Driving the Sharp Racing ’08 Pontiac G5, Enders eliminated Taylor Chomiski, Greg Kamplain and Brian Browell before meeting Arrowsmith in the $10,000 final round.
Arrowsmith qualified No. 3 in his ’06 Pontiac and knocked out Pat Ross, Royce Freeman and Joe Carnasciale Jr. in prior rounds.
Driving one of three cars out of the Saw Mill Auto Group camp, John Cerbone delivered a standout performance in Factory Shootout competition, culminating with a $10,000 victory in the final round. He steered his Travis Hilger-tuned ’19 COPO Camaro to a career-best 7.721 at 180.31 alongside David Janac’s 8.157 at 142.24.
“This is the biggest race I’ve ever won – and I’ve won some big races,” Cerbone said. “This is really big for us. I really feel like we did something, like we accomplished something here. We did it with the help of all of our teams. It’s a testament to Barton [Racing Engines] and Travis and everybody else on the team. Everybody did this. I just drove the car. All this doesn’t happen without Robert Falcone and Ronnie Maio from Saw Mill Auto Sales. They’re the ones that put this together for us.”
Cerbone qualified in the No. 6 spot and beat Stephen Bell, Mark Pawuk, and David Barton to earn his spot in the final round.
Janac was just a tick quicker than Cerbone in qualifying, starting race day from the No. 5 position. He earned round wins over Leonard Libersher, teammate and defending NHRA Factory Stock Showdown world champion Aaron Stanfield, and Arthur Kohn.
North Carolina Top Sportsman hitter Derrick Brown strung together five round wins in his ProCharger-boosted ’14 Camaro to pick up the $10,000 Top Sportsman check. He was running low 6-second passes all day until he got loose in the final round, still beating David Cuadra, who encountered traction issues off the starting line and couldn’t recover.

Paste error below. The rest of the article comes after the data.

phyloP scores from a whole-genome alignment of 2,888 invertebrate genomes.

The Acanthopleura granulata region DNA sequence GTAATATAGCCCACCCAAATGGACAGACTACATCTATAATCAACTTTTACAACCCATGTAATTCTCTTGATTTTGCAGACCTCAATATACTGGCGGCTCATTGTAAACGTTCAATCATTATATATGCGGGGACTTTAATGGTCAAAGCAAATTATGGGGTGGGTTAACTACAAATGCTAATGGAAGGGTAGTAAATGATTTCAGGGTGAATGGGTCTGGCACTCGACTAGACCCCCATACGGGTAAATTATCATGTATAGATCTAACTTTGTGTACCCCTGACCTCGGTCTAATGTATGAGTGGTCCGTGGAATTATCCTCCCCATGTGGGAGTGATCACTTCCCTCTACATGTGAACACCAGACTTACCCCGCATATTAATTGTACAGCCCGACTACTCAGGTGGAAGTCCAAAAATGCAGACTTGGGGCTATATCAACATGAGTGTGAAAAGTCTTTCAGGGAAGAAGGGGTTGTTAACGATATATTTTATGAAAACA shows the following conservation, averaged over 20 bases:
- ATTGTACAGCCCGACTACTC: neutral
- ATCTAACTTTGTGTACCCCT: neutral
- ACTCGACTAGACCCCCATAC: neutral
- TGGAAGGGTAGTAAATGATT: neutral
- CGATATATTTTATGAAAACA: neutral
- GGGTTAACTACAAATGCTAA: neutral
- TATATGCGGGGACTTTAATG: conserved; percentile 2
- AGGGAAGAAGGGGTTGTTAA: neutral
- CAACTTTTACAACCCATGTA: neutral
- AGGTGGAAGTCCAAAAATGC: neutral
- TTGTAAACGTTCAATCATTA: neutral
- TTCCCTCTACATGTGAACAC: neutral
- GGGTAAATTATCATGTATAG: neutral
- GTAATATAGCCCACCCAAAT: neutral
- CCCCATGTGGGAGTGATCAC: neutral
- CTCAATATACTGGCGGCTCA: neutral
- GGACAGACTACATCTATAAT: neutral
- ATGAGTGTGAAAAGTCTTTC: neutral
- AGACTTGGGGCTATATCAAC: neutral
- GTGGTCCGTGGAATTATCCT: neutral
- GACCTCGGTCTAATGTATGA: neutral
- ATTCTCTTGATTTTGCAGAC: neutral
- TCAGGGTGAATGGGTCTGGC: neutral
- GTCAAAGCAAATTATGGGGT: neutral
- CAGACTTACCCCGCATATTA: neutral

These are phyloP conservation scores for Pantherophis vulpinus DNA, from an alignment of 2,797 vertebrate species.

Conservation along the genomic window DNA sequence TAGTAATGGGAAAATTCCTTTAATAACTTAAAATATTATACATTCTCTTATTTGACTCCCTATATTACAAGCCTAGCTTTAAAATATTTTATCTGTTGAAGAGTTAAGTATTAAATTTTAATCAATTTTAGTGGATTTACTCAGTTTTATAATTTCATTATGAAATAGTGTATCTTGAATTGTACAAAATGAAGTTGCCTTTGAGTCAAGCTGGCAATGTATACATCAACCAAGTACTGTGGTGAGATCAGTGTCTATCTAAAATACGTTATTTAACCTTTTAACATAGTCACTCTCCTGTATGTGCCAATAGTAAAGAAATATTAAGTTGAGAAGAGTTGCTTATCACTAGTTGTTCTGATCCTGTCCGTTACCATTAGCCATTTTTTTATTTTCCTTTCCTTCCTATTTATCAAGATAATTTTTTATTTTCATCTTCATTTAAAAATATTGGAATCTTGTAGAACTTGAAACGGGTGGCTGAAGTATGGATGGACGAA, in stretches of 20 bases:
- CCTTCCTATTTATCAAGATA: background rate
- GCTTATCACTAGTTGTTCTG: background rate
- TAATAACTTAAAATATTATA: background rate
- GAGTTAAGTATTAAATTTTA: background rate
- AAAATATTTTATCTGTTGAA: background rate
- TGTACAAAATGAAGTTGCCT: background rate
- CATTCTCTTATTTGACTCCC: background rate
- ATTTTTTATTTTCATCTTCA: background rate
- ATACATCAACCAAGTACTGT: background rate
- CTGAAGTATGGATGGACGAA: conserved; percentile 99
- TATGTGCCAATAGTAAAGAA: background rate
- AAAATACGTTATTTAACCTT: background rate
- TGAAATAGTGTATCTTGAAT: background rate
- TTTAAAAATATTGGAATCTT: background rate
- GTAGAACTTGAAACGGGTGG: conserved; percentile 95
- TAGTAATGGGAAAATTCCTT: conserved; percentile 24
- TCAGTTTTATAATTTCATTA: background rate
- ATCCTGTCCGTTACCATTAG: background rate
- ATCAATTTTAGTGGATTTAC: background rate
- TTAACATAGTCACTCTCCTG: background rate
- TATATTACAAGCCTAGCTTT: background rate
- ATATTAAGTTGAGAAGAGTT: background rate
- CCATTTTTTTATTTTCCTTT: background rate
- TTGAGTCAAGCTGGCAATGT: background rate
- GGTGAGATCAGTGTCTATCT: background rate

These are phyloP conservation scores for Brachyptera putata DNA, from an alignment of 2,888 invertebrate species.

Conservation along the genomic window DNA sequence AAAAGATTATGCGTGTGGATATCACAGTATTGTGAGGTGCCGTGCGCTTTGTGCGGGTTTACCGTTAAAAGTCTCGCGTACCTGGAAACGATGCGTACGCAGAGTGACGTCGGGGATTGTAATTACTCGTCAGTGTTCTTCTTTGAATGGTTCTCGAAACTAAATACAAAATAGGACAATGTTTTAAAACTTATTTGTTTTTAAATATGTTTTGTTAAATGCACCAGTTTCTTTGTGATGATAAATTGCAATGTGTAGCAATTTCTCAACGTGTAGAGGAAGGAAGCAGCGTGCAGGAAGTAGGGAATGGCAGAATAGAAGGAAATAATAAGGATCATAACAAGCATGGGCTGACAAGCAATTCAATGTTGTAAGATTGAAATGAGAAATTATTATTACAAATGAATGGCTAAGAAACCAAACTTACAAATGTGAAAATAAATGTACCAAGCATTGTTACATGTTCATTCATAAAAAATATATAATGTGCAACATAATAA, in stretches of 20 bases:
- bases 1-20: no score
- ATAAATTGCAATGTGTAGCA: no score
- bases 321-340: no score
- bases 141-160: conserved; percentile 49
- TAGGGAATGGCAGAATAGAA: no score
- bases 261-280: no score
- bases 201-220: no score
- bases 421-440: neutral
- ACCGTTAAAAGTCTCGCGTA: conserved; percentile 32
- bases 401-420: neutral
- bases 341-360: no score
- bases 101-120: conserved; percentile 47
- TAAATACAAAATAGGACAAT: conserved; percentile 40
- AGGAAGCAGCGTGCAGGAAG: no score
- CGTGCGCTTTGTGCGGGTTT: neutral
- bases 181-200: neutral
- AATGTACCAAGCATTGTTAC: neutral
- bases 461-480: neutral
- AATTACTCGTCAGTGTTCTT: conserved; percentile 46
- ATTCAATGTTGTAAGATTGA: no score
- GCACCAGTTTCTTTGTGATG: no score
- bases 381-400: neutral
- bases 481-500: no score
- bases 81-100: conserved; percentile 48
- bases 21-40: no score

“The track got a little loose and I probably drove it a little too far,” said Brown, thanking crew chief William Brown and supporters like Modern Racing and FTI Converters. “I seen him over there and I just wanted to get out far enough that he couldn’t come back and correct himself. I probably took it a little too far but I got it corrected and down the track safe.The car is in one piece, the motor is in one piece and I can go to the next race. [This win] means a lot to me.”
Brown raced past Don Preece, Angel Gonzales, Brandon Miller and Jeff Melnick en route to the final.
Super Stock racer Brian Oakes made the trip down to Orlando from his North Carolina home base to take part in the $10,000-to-win Strange Engineering Stock/Super Stock combo at the World Doorslammer Nationals. He made his trip pay off, winning five rounds in his ’69 Camaro. Oakes defeated Jay Storey in the final round, using a .006 reaction time and a 9.021 on his 8.98 index. Storey ran 8.887 on his 8.89 index in his ’18 Camaro.
“I said I’d come down here for the money,” Oakes said. “You do the math – $10,000 to win – why not? I think this is a real good deal.It can’t get too much better. Being retired, that’s like a million! I got 7-8 runs in testing and three time runs, which was great considering the weather. I really think they did a good job and I hope they do it again. I’ll come back again next year.”
Oakes beat Jeff Anderson, David Lindsay, and Edmond Ellison before receiving a bye to the final round.